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DR is a common condition that affects many women during the childbearing years. As a fetus grows within the uterus, the uterus expands, which places stress across the structures surrounding it, specifically the muscles. The primary abdominal muscle on the front side of the body is the rectus abdominis. This muscle is divided into a left and right half by a thick band of connective tissue called the linea alba. You may hear people talk about “6-pack abs”; this is referring to the rectus abdominis. As the uterus expands, there is stretching across the rectus abdominis. In some cases, the weakening and stretching of the linea alba connective tissue creates a separation between the right and left sides of the muscle, or diastasis.

DR is usually “painless” but this dysfunction that leads to other problemsand pains. The separation compromises the integrity of the abdominal wall and is linked to low back pain, hip pain and urinary incontinence. It is reported that 32.6% of women have DR at 12 months postpartum.


  • Lie on your back and place your fingers in the center of your belly just above the belly button.
  • Slowly lift your head until your shoulder blades are off the bed, while feeling how many fingers you can insert between the belly muscles.
  • Put your head back down and place your fingers in the center of your belly just below the belly button.
  • Slowly lift your head until your shoulder blades are off the bed, while feeling how many fingers you can insert between the belly muscles.
  • If you have a separation you will feel your fingers sink into the abdominal cavity. Your fingers will go past the abdominal muscles, which are like a shelf.
  • If there is no separation (no DR) when you hit the linea alba. It will feel like a trampoline.

DR may affect women during or after pregnancy. Typically, DR develops in the second or third trimester. It is during this time that the fetus is growing most rapidly, and can result in the greatest increase in distance between the 2 sides of the muscle.

Symptoms experienced by  woman with Diastasis Recti:

  1. A visible and palpable (detected by touch) separation of the rectus abdominis muscle.
  2. Feelings of “flabbiness” in the abdominal muscles.
  3. Pelvic-floor muscle dysfunction that causes urinary or bowel problems (incontinence, leakage, constipation, etc).
  4. Low back, pelvic or hip pain
  5. Poor posture
  6. Feeling weak through the midsection and the “core”
  7. Sexual pain

How Is DR Diagnosed?

At Harmony Physiotherapy, we are Experts in diagnosing and treating postpartum and women health conditions. A Harmony Pelvic health Physiotherapy Expert  will review your medical history and conduct a thorough interview about your condition. This may include specific questions regarding your pregnancy, labor and delivery, type of delivery (C-section or vaginal), presence of pelvic pain, and information related to your physical recovery, including your breastfeeding habits. Your Harmony Physiotherapist will also ask you when your symptoms began, and how they are impacting your daily life.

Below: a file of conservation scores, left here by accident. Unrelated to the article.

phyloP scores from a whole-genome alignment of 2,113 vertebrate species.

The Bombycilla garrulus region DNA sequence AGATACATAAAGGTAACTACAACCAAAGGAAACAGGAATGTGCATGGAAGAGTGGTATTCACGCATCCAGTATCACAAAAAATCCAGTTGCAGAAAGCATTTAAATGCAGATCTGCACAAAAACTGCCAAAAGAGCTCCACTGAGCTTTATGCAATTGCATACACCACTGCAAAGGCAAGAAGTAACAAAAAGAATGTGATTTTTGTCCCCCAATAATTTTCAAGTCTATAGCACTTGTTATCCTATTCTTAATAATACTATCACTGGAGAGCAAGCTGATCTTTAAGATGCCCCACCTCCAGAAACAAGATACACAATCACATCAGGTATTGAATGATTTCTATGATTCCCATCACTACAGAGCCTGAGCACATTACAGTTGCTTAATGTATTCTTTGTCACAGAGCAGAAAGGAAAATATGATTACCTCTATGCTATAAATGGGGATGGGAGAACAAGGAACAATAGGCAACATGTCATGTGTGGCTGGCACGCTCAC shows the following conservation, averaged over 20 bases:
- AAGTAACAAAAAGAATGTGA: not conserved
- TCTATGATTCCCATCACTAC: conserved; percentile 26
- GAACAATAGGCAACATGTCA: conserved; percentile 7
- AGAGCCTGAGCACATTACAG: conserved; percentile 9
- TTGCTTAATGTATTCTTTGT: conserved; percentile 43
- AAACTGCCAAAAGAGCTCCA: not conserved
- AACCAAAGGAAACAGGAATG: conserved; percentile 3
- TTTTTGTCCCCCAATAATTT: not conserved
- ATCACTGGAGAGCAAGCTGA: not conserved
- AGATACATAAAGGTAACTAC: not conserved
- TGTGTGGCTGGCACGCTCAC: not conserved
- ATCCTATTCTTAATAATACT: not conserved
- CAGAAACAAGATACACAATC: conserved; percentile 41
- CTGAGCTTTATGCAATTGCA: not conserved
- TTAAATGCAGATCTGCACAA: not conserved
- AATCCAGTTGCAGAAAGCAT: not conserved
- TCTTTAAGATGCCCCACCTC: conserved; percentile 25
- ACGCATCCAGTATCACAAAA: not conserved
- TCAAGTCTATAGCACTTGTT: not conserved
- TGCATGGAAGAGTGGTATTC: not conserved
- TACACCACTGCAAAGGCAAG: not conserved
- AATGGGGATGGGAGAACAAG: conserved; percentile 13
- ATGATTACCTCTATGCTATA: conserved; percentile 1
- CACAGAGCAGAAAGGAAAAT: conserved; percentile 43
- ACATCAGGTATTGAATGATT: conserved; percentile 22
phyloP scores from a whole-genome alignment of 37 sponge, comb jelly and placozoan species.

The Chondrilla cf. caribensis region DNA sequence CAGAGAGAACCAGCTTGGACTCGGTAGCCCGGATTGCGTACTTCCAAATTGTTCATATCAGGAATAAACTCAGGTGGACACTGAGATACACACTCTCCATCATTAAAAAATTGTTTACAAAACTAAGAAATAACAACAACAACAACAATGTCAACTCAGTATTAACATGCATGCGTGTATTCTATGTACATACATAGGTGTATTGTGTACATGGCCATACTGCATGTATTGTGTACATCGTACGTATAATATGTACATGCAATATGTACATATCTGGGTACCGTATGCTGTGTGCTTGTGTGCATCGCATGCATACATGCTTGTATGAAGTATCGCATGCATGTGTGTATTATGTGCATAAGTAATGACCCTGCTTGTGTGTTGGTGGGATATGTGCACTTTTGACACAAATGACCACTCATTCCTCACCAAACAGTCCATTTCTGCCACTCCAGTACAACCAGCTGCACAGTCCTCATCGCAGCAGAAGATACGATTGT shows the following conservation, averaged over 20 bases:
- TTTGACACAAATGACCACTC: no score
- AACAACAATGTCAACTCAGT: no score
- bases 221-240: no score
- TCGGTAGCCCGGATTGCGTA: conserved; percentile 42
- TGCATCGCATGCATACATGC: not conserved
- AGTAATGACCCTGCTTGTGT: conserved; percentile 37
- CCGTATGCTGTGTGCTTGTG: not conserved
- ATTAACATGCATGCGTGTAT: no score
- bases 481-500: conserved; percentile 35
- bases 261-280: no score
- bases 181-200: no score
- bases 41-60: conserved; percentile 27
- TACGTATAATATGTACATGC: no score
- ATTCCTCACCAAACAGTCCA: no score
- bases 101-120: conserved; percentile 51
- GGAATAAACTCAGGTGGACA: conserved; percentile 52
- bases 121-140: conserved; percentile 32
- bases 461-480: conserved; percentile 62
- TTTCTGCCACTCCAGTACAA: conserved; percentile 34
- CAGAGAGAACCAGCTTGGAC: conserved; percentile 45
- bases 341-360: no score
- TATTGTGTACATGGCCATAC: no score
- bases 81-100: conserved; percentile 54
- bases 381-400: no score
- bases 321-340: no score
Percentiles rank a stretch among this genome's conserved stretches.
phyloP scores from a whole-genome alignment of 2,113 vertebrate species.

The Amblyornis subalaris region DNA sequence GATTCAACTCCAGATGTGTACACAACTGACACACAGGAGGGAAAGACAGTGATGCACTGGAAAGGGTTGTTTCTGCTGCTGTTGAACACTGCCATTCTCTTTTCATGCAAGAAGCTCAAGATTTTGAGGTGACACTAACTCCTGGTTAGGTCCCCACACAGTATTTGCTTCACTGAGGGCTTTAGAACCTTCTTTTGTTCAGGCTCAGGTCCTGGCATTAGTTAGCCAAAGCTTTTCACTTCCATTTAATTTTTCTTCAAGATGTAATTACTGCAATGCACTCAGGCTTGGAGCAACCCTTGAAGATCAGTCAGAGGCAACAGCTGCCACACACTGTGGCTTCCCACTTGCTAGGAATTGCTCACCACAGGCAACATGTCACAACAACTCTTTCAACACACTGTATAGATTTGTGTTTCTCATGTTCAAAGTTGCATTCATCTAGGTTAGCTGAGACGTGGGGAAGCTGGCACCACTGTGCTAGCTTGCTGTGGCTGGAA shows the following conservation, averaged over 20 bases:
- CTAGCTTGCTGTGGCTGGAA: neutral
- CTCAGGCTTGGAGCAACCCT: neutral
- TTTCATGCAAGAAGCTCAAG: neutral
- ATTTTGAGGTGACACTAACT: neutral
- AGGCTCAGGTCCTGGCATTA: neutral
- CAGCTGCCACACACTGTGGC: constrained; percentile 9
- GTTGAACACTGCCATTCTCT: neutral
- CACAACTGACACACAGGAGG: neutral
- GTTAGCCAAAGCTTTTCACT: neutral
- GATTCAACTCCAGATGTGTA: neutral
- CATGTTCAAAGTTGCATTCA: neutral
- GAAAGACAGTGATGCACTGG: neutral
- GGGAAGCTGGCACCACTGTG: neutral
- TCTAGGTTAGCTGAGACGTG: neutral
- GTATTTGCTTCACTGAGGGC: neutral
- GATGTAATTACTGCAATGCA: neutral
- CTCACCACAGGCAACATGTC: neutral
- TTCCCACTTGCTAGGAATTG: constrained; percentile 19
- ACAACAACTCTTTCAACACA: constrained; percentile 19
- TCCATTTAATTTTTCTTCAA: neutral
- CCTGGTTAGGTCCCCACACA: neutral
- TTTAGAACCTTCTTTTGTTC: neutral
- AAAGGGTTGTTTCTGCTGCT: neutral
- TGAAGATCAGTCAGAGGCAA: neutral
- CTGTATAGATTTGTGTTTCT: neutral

The primary diagnostic test for DR is to perform a gentle abdominal examination, and note the degree of separation of the abdominal muscle. A Harmony Physiotherapist will also assess additional factors, such as your posture, back, and hip movement (range of motion), muscle strength and pelvic floor function that may be contributing to your issues.

How Can a Harmony Physiotherapist help you?

After assessing your condition, your Harmony Physiotherapist will implement research-based effective techniques to manage your symptoms and improve functional capacity. Your Harmony Physiotherapist will help you with:

1. Postural Training. Improving postural control is one of the most important components of treatment for women who are dealing with DR. Harmony Physiotherapy will help you learn how to stabilize your core, without overuse of the rectus abdominis muscle. This will involve training your other core muscles, such as your transverse abdominis (a deep abdominal muscle), and your pelvic floor muscles. We will show you how to perform daily activities, such as lifting and carrying your baby, while using proper posture.

2. Stretching. When certain muscles become weak and overstretched, other muscles may become overactive and tight. Your physical therapist will help you learn which of your muscles needs to be gently stretched to improve your strength and posture.

3. Bracing. Sometimes taping of the low back and abdominal region can provide soothing external support for women with DR in the early phases of rehabilitation. It can also help teach you the proper position for your midsection, as it provides support and decreases any pain you may be feeling.

4. Education. There are factors that you may not even know about relating to your pain or movement challenges that we can help resolve. We can help you understand the movements or activities that are best for you and what to avoid.

5. Pelvic Floor Rehabilitation: During the assessment, if postnatal pelvic floor muscle dysfunction is identified, your Harmony Expert Physiotherapist will implement treatment techniques to help address this, and other related issues.

Book your appointment with Harmony Physiotherapy Experts today. We work in interprofessional collaboration with your OBGYN, physician, midwife and other healthcare provider to help you return back to the things you love!


Dr. Richa Rehan

Harmony Physiotherapy

"We Help Women Through Pelvic Pain, Pregnancy, Postpartum And Beyond So They Can Live Active, Confident, And Healthy Lives With The Help Of Conservative Management."